1. Kazushi Sakuraba vs. Hiromitsu Kanehara (8/18/95) - 6
2. Gary Albright vs. Kiyoshi Tamura (8/18/95) - 4
This is done using their patented system of rules where each fighter has 15 points and every time you use the ropes to break a hold or suffer a knockdown you lose points. Grappling early and jockeying for leverage but Kanehara scores big first with some shots that daze and drop Kazushi. Kanehara goes up 12-6 after a series of brutal knees to the midsection followed up by a high kick. I want this bobblehead for Christmas. Hiromitsu is really one of the best pure strikers in UWFi and it's a shame he didn't make this set more. Kanehara finishes the fight with some vicious knees in the clinch.
Gary has such a natural size advantage that the beginning stages feel a bit like a cat toying with its prey. Albright is the first to score big with a real great belly-to-belly throw but it only serves to ignite Tamura who goes on a striking fury with elbows, slaps, and a flying kick in the corner that was ballistic. The finish was cool as Albright was fishing for a German suplex but Kiyoshi was smart enough to slide into position for an armbar upstaging his behemoth opponent.
3. Billy Scott vs. Kenichi Yamamoto (10/23/96) – 6
4. Nobuhiko Takada & Naoki Sano vs. Kazushi Sakuraba & Yoji Anjo (10/23/96) – 5
I’m not familiar with this Billy Scott character but I’m guessing he must have some sort of amateur background because I noticed him using the famed “Gable grip” on occasions blocking Yamamoto from locking in armbars. Not sure how Scott got his forehead busted open but it doesn’t look pleasant. Scott’s open palm strikes were pretty crazy. Yamamoto kicks were just fantastic. I saw one well placed kick to Scott’s side that doubled him over. There were some nasty suplexes offered up by both guys as well but the highlight of the match for me was when Yamamoto hit a dropkick for a knockdown, after which there was a wild and stiff strike exchange.
The prospect of a tag match in a shootstyle fed in an interesting one, however it’s one that I don’t think worked well, especially when two guys (Takada and Anjo) are on opposite teams wearing the same attire. The ground work was fairly solid and unoffending but was there really a reason for this to be a tag match? Some of the highlights I found in this were Sano knocking the loving shit out of Sakuraba with a jumping spinning back kick, a sick knee from Takada that knocked down Yoji (or Yogi as I accidentally listed him as in my notes). Finish seemed rather sudden with Takada applying a quick armbar and Yoji almost as quickly tapping out.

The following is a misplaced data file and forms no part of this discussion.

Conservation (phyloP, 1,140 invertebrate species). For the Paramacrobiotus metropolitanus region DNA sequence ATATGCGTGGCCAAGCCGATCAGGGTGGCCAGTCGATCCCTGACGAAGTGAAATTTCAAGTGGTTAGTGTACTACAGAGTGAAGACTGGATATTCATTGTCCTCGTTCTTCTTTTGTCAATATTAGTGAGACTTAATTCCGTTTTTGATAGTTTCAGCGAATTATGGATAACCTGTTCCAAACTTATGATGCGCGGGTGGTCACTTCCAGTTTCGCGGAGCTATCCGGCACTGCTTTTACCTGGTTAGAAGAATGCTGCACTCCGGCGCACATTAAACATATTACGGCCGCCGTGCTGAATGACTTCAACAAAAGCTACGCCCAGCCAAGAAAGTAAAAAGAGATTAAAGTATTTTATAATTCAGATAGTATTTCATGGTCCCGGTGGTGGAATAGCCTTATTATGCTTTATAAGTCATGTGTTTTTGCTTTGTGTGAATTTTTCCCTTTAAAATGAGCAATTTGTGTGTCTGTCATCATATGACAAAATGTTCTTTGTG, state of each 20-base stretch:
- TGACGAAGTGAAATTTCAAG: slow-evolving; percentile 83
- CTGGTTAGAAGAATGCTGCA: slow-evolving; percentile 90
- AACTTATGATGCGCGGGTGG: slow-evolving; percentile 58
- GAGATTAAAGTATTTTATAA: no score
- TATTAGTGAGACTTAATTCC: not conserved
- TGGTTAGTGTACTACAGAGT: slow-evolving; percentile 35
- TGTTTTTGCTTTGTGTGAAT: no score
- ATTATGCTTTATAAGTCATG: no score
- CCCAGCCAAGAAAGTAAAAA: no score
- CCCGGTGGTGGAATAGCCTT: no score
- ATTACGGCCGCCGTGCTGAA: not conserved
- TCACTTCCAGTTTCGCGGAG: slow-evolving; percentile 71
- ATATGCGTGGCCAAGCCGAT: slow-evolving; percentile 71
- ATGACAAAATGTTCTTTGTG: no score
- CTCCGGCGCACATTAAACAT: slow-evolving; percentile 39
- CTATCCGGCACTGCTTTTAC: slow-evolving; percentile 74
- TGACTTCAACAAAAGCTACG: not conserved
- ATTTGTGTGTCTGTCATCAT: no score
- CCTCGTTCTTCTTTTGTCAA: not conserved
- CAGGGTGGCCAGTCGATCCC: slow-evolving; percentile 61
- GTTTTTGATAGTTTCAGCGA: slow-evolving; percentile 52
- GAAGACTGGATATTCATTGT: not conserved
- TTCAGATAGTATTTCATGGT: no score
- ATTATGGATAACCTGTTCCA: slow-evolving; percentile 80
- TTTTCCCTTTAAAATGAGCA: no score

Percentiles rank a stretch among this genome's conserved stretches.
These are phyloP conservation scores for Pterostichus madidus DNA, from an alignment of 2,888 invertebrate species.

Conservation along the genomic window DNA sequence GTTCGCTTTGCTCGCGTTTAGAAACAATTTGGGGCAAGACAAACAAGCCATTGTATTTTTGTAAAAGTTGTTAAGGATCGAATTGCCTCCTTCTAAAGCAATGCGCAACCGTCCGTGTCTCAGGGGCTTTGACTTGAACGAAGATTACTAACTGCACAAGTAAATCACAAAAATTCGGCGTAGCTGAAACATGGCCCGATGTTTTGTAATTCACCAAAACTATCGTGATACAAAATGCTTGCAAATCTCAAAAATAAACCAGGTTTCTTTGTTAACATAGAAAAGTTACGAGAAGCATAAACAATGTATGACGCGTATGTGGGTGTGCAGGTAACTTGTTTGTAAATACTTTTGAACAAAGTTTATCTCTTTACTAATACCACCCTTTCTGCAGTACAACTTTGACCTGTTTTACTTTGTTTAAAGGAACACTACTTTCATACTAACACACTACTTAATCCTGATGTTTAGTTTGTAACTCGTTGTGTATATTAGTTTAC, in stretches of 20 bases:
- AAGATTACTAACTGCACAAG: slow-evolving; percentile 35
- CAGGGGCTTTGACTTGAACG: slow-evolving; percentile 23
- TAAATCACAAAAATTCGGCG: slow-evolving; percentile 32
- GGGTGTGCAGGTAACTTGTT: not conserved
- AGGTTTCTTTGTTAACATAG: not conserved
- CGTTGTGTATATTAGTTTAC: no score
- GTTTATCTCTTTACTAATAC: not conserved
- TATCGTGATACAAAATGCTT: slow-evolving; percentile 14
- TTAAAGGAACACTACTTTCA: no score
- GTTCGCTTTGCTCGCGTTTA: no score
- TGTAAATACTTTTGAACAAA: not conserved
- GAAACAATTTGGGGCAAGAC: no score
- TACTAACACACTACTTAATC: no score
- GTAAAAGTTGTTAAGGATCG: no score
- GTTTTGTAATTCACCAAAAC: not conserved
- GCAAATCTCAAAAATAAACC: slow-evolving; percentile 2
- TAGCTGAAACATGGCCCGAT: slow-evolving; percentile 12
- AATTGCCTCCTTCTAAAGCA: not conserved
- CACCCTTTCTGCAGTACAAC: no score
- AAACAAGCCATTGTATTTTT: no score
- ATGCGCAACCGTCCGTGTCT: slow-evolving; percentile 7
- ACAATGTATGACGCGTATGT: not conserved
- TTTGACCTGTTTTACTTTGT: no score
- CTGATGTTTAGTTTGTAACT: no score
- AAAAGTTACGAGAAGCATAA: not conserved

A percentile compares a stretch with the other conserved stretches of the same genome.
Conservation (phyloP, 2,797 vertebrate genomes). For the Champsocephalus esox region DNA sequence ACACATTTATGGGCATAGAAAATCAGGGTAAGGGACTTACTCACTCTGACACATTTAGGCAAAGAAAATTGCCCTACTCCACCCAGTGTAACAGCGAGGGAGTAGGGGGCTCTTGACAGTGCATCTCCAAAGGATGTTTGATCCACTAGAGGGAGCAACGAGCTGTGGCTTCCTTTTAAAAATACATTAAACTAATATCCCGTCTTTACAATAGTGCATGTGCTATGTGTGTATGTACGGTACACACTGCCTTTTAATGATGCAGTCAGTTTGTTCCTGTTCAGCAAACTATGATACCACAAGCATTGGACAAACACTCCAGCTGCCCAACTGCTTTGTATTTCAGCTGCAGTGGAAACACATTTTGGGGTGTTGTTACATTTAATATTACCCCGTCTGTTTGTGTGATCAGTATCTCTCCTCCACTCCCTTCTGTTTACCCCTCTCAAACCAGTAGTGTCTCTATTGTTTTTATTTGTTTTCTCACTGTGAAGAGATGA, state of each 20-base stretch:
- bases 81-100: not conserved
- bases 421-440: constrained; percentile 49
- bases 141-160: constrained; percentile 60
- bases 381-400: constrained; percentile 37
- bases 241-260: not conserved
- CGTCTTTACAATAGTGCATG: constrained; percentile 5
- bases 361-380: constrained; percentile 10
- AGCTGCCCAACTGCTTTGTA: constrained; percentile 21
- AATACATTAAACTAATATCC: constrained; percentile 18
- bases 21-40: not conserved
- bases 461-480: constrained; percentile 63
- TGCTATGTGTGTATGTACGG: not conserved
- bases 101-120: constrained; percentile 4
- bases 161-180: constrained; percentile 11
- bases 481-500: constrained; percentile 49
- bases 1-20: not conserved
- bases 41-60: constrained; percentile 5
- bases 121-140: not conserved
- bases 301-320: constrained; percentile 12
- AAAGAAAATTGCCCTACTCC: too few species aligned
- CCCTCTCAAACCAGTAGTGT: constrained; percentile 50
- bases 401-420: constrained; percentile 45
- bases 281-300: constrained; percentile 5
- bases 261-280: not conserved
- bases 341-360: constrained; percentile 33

5) Kazushi Sakuraba v. Yoshihiro Takayama (11/20/96)- 7
Takayama looks like a killer with his slicked back dark ponytail and lean body, all he needs is a pinstripe suit and a tommy gun. There ain’t no time to be wasted here as they both go full guns blazing with strikes and Sakuraba seems more comfortable on the ground. It takes me a second to figure out the 10 point system using the rope breaks and submissions and such but once you do, It makes the fights infinitely more fun. Takayama gets first knockdown with a vicious knee that would pretty much sap the lifeblood out of Rich Franklin’s career in MMA years later. I know now where Taz aped that suplex where he cradles one leg up on his shoulder- it’s Sakuraba’s pet move and it looks damn pretty. The whole middle is both guys trying to lock in submissions, with varying degrees of success, as they finish strong, with more kicks, both men get a huge flurry and some nasty throws. This was a great start for me in this fed.
6) Masahito Kakihara/ Kenichi Yamamoto v. Hiromitsu Kanehara/ Kazushi Sakuraba (12/27/96)- 5
This is sort of mind blowing, a tag team faux-MMA bout? Dana are you watching? No that would be mayhem, as the only flaw you see here that completely gives this away is how un-defensive almost everyone is. They are constantly letting their opponents move out of holds and into their own. Kakihara I’ve seen wrestle a few times, it looks no different than what he’s doing here. Kanehara isn’t holding up his end of the bargain, as Sakuraba is trying to pick up the slack and is getting schooled at every turn, even when he is about to lock in a submission he is taking brutal head shots. His opponents are slick too; they always follow up with a lock of some sort if they land a strike. There’s a ton of time with all 4 guys feeling each other out, on the feet and ground and feels like an empty void, as this thing was def. getting a score of “4” until the end, but I’ll be damned if the finish wasn’t hella entertaining so it’s bumped up.
Nobuhiko Takada vs. Yoshihiro Takayama (12/27/96) - 5
Takada vs. Takayama sounds like a 10, no doubt. While this match wasn't as great as I expected, it was still good, nonetheless. Takada seemed to have this shit all under control and was taking his time. I sincerely hope he realizes that beating up horses is frowned upon by PETA. Takayama was having none of Takada's shit, and was taking it to Takada harder than a pregnant woman trying to birth a 15lb child. The strikes in this weren't some of the best I've seen on this set, but they were still pretty damn stiff. The take-downs were textbook in that both guys seemed to have a body part in mind that they wanted to pick apart. Takada chose the arm -- such a wise decision. He kept returning to the arm in an attempt to fucking dislocate Takayama's shoulder by hooking on one hell of a cross arm-breaker. Like I said, it wasn't the strongest match by any means, but it was fun and well executed.